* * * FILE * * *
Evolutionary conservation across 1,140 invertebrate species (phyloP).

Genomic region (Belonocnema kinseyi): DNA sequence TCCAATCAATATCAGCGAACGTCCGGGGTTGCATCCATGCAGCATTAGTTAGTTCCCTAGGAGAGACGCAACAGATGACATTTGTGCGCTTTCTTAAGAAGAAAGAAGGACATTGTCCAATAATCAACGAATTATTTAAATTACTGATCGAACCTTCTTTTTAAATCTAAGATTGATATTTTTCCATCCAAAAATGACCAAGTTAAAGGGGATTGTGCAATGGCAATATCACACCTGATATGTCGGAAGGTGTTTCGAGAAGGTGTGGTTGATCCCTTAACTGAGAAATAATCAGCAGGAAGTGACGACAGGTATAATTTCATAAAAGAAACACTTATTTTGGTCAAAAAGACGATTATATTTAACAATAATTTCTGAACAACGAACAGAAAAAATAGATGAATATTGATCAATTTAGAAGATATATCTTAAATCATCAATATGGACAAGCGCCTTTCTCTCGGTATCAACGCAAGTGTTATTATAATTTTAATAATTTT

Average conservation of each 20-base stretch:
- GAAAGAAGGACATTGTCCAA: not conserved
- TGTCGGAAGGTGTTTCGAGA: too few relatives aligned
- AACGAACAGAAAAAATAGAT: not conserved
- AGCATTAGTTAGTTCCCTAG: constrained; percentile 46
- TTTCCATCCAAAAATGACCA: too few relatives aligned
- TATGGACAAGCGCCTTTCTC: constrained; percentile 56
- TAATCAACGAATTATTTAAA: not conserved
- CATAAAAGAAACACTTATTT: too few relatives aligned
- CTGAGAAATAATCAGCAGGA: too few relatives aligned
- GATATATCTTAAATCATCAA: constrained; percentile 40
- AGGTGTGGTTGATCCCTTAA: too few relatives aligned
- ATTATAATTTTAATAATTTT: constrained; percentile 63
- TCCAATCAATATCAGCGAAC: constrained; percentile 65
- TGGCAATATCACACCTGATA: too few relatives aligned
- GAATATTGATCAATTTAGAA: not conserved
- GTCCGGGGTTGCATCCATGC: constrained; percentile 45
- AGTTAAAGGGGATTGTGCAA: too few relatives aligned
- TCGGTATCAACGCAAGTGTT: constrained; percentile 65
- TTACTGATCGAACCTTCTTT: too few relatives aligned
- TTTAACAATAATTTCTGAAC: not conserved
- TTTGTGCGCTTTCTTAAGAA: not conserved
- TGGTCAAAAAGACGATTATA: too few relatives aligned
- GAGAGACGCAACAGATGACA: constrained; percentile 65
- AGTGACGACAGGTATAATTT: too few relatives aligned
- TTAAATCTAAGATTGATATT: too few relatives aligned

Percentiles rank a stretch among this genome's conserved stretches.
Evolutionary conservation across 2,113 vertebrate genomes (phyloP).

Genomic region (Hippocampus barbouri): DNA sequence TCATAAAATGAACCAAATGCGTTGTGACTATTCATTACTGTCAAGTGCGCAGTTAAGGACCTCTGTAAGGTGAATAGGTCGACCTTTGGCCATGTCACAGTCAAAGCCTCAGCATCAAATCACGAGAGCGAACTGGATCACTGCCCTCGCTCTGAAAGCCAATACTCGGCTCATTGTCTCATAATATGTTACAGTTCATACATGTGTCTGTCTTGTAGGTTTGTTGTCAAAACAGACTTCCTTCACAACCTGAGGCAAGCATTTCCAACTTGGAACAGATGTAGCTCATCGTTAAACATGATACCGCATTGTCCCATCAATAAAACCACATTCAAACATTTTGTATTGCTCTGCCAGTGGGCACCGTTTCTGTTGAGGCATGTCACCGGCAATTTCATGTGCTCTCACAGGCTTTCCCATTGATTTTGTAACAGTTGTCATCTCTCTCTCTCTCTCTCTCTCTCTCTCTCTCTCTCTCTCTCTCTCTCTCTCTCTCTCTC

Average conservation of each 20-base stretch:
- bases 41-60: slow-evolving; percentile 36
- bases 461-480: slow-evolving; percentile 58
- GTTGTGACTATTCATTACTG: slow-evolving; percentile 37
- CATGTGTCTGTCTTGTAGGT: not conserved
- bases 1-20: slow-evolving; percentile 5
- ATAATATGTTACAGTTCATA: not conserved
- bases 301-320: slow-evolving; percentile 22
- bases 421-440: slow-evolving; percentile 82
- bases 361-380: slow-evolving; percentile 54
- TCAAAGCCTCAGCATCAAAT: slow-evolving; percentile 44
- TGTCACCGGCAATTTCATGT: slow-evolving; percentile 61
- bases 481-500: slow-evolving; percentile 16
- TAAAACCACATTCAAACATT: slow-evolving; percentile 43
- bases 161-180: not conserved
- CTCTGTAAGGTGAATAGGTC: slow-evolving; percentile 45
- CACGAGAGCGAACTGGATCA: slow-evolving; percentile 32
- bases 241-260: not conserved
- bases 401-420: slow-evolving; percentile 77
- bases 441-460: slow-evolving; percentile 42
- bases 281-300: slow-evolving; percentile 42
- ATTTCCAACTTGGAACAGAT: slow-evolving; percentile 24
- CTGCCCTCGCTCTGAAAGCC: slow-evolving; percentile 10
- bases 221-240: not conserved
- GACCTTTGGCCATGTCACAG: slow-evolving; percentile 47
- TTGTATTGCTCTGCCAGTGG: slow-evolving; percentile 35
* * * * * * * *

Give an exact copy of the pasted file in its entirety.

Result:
Evolutionary conservation across 1,140 invertebrate species (phyloP).

Genomic region (Belonocnema kinseyi): DNA sequence TCCAATCAATATCAGCGAACGTCCGGGGTTGCATCCATGCAGCATTAGTTAGTTCCCTAGGAGAGACGCAACAGATGACATTTGTGCGCTTTCTTAAGAAGAAAGAAGGACATTGTCCAATAATCAACGAATTATTTAAATTACTGATCGAACCTTCTTTTTAAATCTAAGATTGATATTTTTCCATCCAAAAATGACCAAGTTAAAGGGGATTGTGCAATGGCAATATCACACCTGATATGTCGGAAGGTGTTTCGAGAAGGTGTGGTTGATCCCTTAACTGAGAAATAATCAGCAGGAAGTGACGACAGGTATAATTTCATAAAAGAAACACTTATTTTGGTCAAAAAGACGATTATATTTAACAATAATTTCTGAACAACGAACAGAAAAAATAGATGAATATTGATCAATTTAGAAGATATATCTTAAATCATCAATATGGACAAGCGCCTTTCTCTCGGTATCAACGCAAGTGTTATTATAATTTTAATAATTTT

Average conservation of each 20-base stretch:
- GAAAGAAGGACATTGTCCAA: not conserved
- TGTCGGAAGGTGTTTCGAGA: too few relatives aligned
- AACGAACAGAAAAAATAGAT: not conserved
- AGCATTAGTTAGTTCCCTAG: constrained; percentile 46
- TTTCCATCCAAAAATGACCA: too few relatives aligned
- TATGGACAAGCGCCTTTCTC: constrained; percentile 56
- TAATCAACGAATTATTTAAA: not conserved
- CATAAAAGAAACACTTATTT: too few relatives aligned
- CTGAGAAATAATCAGCAGGA: too few relatives aligned
- GATATATCTTAAATCATCAA: constrained; percentile 40
- AGGTGTGGTTGATCCCTTAA: too few relatives aligned
- ATTATAATTTTAATAATTTT: constrained; percentile 63
- TCCAATCAATATCAGCGAAC: constrained; percentile 65
- TGGCAATATCACACCTGATA: too few relatives aligned
- GAATATTGATCAATTTAGAA: not conserved
- GTCCGGGGTTGCATCCATGC: constrained; percentile 45
- AGTTAAAGGGGATTGTGCAA: too few relatives aligned
- TCGGTATCAACGCAAGTGTT: constrained; percentile 65
- TTACTGATCGAACCTTCTTT: too few relatives aligned
- TTTAACAATAATTTCTGAAC: not conserved
- TTTGTGCGCTTTCTTAAGAA: not conserved
- TGGTCAAAAAGACGATTATA: too few relatives aligned
- GAGAGACGCAACAGATGACA: constrained; percentile 65
- AGTGACGACAGGTATAATTT: too few relatives aligned
- TTAAATCTAAGATTGATATT: too few relatives aligned

Percentiles rank a stretch among this genome's conserved stretches.
Evolutionary conservation across 2,113 vertebrate genomes (phyloP).

Genomic region (Hippocampus barbouri): DNA sequence TCATAAAATGAACCAAATGCGTTGTGACTATTCATTACTGTCAAGTGCGCAGTTAAGGACCTCTGTAAGGTGAATAGGTCGACCTTTGGCCATGTCACAGTCAAAGCCTCAGCATCAAATCACGAGAGCGAACTGGATCACTGCCCTCGCTCTGAAAGCCAATACTCGGCTCATTGTCTCATAATATGTTACAGTTCATACATGTGTCTGTCTTGTAGGTTTGTTGTCAAAACAGACTTCCTTCACAACCTGAGGCAAGCATTTCCAACTTGGAACAGATGTAGCTCATCGTTAAACATGATACCGCATTGTCCCATCAATAAAACCACATTCAAACATTTTGTATTGCTCTGCCAGTGGGCACCGTTTCTGTTGAGGCATGTCACCGGCAATTTCATGTGCTCTCACAGGCTTTCCCATTGATTTTGTAACAGTTGTCATCTCTCTCTCTCTCTCTCTCTCTCTCTCTCTCTCTCTCTCTCTCTCTCTCTCTCTCTCTC

Average conservation of each 20-base stretch:
- bases 41-60: slow-evolving; percentile 36
- bases 461-480: slow-evolving; percentile 58
- GTTGTGACTATTCATTACTG: slow-evolving; percentile 37
- CATGTGTCTGTCTTGTAGGT: not conserved
- bases 1-20: slow-evolving; percentile 5
- ATAATATGTTACAGTTCATA: not conserved
- bases 301-320: slow-evolving; percentile 22
- bases 421-440: slow-evolving; percentile 82
- bases 361-380: slow-evolving; percentile 54
- TCAAAGCCTCAGCATCAAAT: slow-evolving; percentile 44
- TGTCACCGGCAATTTCATGT: slow-evolving; percentile 61
- bases 481-500: slow-evolving; percentile 16
- TAAAACCACATTCAAACATT: slow-evolving; percentile 43
- bases 161-180: not conserved
- CTCTGTAAGGTGAATAGGTC: slow-evolving; percentile 45
- CACGAGAGCGAACTGGATCA: slow-evolving; percentile 32
- bases 241-260: not conserved
- bases 401-420: slow-evolving; percentile 77
- bases 441-460: slow-evolving; percentile 42
- bases 281-300: slow-evolving; percentile 42
- ATTTCCAACTTGGAACAGAT: slow-evolving; percentile 24
- CTGCCCTCGCTCTGAAAGCC: slow-evolving; percentile 10
- bases 221-240: not conserved
- GACCTTTGGCCATGTCACAG: slow-evolving; percentile 47
- TTGTATTGCTCTGCCAGTGG: slow-evolving; percentile 35